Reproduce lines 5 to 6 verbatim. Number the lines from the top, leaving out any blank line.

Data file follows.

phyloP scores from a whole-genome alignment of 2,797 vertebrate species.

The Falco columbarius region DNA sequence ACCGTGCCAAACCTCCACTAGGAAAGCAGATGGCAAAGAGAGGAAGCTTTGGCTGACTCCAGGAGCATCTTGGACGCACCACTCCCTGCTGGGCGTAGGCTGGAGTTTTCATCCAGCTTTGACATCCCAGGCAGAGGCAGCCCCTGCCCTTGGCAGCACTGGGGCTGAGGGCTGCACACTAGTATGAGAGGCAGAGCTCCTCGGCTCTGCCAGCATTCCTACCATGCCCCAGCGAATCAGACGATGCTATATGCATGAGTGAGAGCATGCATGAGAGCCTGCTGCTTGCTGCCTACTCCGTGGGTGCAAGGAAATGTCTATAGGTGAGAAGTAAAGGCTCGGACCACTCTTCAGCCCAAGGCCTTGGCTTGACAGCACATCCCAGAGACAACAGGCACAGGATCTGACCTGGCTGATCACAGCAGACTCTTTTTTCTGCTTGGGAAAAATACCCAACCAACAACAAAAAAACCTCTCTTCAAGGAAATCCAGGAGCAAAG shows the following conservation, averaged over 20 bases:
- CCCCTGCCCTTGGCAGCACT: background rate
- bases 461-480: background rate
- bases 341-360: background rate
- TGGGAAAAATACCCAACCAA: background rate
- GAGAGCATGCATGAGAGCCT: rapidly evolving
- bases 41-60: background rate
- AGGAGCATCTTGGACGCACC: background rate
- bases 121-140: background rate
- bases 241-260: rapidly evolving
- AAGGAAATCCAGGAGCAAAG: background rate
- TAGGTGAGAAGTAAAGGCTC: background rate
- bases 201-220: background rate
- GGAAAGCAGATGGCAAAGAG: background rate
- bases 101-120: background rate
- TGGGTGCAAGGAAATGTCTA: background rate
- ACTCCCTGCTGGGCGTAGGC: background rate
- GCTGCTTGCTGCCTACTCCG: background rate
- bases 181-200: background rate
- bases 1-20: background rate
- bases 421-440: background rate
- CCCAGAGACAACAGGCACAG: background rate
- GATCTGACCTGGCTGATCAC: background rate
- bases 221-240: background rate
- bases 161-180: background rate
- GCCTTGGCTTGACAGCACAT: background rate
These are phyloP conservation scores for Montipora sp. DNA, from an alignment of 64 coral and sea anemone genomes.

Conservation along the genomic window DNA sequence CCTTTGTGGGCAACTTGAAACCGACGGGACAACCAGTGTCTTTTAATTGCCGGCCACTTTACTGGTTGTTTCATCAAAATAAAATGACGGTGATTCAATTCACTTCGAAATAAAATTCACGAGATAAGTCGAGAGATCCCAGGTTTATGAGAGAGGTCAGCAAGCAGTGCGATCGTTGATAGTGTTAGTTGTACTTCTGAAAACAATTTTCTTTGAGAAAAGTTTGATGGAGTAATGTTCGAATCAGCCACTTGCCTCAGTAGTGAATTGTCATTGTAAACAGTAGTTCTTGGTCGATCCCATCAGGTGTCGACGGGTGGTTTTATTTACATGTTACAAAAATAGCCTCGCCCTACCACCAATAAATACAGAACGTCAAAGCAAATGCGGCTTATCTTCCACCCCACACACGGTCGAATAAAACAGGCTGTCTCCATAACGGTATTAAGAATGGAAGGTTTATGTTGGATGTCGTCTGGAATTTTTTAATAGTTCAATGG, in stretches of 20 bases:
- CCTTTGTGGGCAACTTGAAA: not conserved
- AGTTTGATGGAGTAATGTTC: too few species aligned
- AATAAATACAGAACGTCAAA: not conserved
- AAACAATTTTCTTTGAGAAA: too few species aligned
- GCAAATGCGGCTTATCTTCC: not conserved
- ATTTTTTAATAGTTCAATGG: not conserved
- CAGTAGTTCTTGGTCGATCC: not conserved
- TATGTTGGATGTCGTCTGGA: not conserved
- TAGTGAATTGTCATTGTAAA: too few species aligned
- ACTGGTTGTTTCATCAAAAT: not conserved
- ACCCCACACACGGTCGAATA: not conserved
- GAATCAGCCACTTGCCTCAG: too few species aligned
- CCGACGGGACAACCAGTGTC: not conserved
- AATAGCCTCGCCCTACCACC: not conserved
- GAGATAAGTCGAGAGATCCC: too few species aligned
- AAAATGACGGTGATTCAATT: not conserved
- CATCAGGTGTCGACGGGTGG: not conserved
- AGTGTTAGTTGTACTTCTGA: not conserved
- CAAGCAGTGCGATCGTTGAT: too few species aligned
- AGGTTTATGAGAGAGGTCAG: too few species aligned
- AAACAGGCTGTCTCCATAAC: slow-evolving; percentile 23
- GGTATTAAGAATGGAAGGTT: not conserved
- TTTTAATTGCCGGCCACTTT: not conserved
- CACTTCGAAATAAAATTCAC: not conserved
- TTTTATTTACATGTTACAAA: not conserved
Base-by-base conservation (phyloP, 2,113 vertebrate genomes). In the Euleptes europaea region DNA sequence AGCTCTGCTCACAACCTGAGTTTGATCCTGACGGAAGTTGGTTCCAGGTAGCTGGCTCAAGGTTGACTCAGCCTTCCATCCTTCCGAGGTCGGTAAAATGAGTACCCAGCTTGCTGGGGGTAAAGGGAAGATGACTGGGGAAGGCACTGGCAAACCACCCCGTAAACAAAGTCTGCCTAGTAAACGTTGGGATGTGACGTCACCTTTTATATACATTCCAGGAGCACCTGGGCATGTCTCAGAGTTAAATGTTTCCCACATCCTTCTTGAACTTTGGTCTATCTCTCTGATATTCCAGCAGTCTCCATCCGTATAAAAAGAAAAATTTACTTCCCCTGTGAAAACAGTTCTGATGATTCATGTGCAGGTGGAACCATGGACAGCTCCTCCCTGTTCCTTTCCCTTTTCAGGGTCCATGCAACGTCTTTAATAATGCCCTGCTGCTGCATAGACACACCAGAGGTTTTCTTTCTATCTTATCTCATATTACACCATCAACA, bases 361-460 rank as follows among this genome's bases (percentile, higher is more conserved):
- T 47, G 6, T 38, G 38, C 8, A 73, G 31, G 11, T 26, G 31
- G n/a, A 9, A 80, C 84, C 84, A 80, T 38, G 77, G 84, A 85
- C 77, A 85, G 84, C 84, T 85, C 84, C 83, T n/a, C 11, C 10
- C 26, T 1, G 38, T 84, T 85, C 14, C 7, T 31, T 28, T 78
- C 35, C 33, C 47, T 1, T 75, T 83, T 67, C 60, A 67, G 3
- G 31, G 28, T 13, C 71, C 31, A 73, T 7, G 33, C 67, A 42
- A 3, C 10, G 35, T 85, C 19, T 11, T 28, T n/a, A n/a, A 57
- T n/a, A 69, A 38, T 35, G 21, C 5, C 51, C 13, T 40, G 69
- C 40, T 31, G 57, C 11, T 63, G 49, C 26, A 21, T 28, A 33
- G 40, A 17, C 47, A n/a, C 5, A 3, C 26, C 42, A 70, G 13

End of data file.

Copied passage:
- bases 341-360: background rate
- TGGGAAAAATACCCAACCAA: background rate